Mets' Halloween haunting goes back to Game 3
Murphy's Game 4 error certainly hurts, but Familia's prior usage perhaps more so
NEW YORK -- The Mets find themselves in a gargantuan 3-1 hole in this World Series -- a hole only five teams in 43 tries have climbed back from in a best-of-seven Fall Classic -- because of the eighth inning of Game 4.
But you could say the seeds of the game-changing sequence of events were sown in the ninth inning of Game 3.
The latter was the inning when Terry Collins needlessly brought Jeurys Familia into a six-run ballgame in an effort, he would later say, to help the big closer "stay sharp" for Game 4. But using Familia in that situation made Collins reluctant to use him in a multi-inning situation in Game 4, and that simple fact was as consequential as anything that transpired -- up to and including that ball that rolled under Daniel Murphy's glove -- in the eighth inning of the Royals' 5-3 victory Saturday night at Citi Field.
"When you allow them to have opportunities," Collins said, "the good teams are going to beat you. And they're a good team."
The Mets made quite a few frightening miscues on Halloween night that afforded those opportunities to the Royals, and they will try to keep their season alive in Game 5 on Sunday (8 p.m. ET game time on FOX).
The eighth inning was the major meltdown -- the inning the Mets hope doesn't keep them up at night all winter, but Collins' managerial decisions leading up to the eighth are as worthy of second-guessing as Yoenis Cespedes' dash.
Collins let Steven Matz bat in the fifth (leading to a harmless flyout) so that he could pitch the sixth, despite some fifth-inning signs that his effectiveness was waning. Matz gave up a Ben Zobrist double and a Lorenzo Cain RBI single that made it 3-2, and that's when Collins went to his 'pen. Jon Niese got two quick outs, then Bartolo Colon ended an epic 10-pitch at-bat with Salvador Perez by striking him out with a rare putaway slider.
Here's where it gets really dicey: Collins didn't stick with Colon. He managed this game behind an assumption that Addison Reed and Tyler Clippard could prove a stable bridge to Familia in the ninth -- an assumption that, especially in the case of the struggling Clippard, wasn't especially rational. Reed did indeed pitch a 1-2-3 seventh, but all you need to know about the confidence in Clippard right now is that he took the mound in the eighth with Familia already warming, just in case.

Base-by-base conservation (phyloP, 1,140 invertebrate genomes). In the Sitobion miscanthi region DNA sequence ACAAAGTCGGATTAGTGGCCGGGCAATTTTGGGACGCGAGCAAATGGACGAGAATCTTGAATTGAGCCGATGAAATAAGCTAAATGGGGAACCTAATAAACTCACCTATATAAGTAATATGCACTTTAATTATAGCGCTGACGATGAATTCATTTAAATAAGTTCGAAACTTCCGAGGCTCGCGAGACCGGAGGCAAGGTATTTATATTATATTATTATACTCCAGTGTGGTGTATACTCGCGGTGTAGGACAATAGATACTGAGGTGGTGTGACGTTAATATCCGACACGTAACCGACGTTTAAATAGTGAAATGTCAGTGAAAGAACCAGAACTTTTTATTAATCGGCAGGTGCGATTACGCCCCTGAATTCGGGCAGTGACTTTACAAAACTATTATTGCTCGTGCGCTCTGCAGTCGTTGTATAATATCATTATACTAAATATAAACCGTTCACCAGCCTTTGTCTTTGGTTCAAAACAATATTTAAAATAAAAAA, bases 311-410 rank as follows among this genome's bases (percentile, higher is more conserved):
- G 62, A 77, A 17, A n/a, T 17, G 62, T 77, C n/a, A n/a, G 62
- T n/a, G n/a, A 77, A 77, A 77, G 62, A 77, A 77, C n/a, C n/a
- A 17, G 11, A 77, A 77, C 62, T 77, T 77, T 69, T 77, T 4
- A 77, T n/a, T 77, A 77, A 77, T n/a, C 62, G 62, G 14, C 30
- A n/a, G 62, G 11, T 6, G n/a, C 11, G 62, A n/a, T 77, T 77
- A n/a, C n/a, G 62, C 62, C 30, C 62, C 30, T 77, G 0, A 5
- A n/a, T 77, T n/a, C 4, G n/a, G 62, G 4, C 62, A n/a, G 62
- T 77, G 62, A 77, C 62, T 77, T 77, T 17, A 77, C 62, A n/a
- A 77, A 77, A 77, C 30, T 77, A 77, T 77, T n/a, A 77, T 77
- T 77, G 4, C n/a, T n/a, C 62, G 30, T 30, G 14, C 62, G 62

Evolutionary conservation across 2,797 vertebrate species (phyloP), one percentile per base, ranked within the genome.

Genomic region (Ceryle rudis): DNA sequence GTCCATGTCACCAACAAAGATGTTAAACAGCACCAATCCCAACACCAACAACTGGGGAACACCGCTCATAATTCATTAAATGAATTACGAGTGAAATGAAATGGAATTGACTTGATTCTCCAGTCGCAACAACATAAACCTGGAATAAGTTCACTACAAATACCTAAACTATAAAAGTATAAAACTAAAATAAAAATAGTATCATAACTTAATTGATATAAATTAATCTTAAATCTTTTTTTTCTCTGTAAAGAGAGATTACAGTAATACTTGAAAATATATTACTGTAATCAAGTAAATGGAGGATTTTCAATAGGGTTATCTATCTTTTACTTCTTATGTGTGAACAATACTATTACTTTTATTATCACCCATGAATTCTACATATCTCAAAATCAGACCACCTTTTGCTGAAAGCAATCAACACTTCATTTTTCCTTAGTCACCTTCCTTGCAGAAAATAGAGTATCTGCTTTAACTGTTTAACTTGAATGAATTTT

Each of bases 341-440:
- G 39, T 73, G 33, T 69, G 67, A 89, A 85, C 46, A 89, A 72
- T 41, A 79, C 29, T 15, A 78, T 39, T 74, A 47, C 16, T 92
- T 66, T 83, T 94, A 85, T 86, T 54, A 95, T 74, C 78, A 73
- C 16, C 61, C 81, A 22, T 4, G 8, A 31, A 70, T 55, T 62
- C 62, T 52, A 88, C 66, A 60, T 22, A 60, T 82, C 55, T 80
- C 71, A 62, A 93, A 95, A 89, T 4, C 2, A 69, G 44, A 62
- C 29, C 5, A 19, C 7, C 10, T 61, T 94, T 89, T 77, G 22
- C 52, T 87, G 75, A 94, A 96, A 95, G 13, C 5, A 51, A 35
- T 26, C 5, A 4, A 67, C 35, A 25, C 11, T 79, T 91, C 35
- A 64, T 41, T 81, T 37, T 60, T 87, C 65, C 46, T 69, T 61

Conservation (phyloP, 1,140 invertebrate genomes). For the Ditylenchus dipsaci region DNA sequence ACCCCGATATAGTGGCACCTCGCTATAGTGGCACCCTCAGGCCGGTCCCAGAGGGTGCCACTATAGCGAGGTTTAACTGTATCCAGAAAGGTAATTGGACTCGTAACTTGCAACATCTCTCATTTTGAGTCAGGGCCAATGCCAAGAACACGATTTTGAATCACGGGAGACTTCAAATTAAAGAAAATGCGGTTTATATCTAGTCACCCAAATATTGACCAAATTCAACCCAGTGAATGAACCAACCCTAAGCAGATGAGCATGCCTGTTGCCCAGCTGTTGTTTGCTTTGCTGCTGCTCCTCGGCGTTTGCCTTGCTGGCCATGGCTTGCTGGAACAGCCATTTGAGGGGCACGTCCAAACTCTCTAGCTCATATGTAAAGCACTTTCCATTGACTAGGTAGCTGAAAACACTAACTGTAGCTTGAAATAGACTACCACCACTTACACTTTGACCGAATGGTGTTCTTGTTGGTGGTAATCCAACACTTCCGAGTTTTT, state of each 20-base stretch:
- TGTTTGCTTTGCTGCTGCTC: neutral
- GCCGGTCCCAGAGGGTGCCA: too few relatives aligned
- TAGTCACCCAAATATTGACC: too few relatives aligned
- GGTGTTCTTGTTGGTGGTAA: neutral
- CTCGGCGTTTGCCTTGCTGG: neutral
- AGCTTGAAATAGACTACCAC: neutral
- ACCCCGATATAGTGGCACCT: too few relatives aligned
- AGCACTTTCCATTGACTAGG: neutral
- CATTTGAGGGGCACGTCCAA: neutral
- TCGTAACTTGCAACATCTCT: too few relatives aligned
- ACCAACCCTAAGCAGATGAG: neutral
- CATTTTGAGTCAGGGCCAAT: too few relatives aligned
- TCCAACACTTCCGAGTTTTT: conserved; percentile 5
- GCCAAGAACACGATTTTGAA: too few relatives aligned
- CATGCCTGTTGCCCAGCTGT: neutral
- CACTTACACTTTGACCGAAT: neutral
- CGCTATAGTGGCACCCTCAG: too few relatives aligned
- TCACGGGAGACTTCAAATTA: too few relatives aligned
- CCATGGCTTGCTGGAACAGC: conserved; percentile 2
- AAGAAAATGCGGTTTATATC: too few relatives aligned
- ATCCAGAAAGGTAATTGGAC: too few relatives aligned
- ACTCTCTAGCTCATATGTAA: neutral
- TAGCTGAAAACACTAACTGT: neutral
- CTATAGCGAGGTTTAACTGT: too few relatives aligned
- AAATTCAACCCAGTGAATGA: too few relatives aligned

"We said before the inning, 'If the go-ahead run gets on, we're going to go to Familia,'" Collins said. "But I didn't want to have to burn Jeurys tonight for two innings if I could help it."
No, of course he didn't. And the reason is that Collins had already burned his closer for one inning in a game Familia didn't really need to pitch in.
Clippard was a suspect solution for the eighth. Opponents had an .835 OPS against him this postseason. Collins would say later that Clippard's "pretty good success against the lefties" made him a good option to face the balanced top of Kansas City's order (with Zobrist, a switch-hitter, batting left-handed and the left-handed-hitting Eric Hosmer due up if anybody got on base). But Clippard actually surrendered a 1.037 OPS to lefties in the final month of the season.
Sure enough, Clippard walked Zobrist and then Cain. So Collins went with the plan of bringing in Familia with traffic.
If the Mets were scarily shaky anywhere in this matchup with the Royals, it's two prime places -- the bullpen in front of Familia and the infield defense. Both of those things burned them in the eighth.
Familia came in to face Hosmer, and he did exactly as planned, getting Hoz to roll over on a 96-mph sinker. But Murphy, the Mets' out-of-nowhere postseason MVP prior to the Series, didn't get his glove down, and the ball scooted into right field while Zobrist dashed home with the tying run and Cain scampered all the way to third.
"I tried to one-hand it," Murphy said. "It probably deserved to be two-handed. I tried to come through one when I probably had more time than that. I just misplayed it. It went right under my glove. They made us pay for it. It put us in a really bad spot, and that's frustrating."
From there, the frustration mounted. We know well that the Royals' most essential offensive strengths are putting the ball in play and aggressively taking the extra bag. That's what they did in the eighth. After the gift to Hosmer, they got greedy with Mike Moustakas' ground-ball single past Murphy that allowed Cain to score, and this time it was Hosmer ambitiously advancing to third. Then Perez lined a single to right to score Hosmer, and just like that, Kansas City had turned the 3-2 deficit into a 5-3 lead.
"We're just trying to put the ball in play," Moustakas said. "Against a guy like Familia, that guy throws a bowling-ball sinker. And Hoz did a good job of putting the ball in play and make some things happen. It's just kind of how the ball bounced today. It kind of rolled right for us."
What we'll never know, however, is what Familia could have done had he come in clean. Maybe he wouldn't have been as "sharp" as Collins hoped, but he certainly would have been a better option to open the eighth than Clippard.
Ned Yost, on the other hand, had the right man -- Wade Davis -- on the mound for the last six outs. He got every one of them, and Yost, unlike Collins, didn't hesitate to use his closer for two innings.
"You have to get in the mindset, at least I do, anyway, because I'm really, really focused on my pitchers and their usage, and I just always remind myself, 'Win this game tonight, worry about tomorrow tomorrow,'" Yost said afterward.
There's no question that closer usage, tracing all the way back to late Friday night, had a major role in deciding the outcome of Game 4. The only remaining question is whether it simultaneously decided the outcome of this World Series.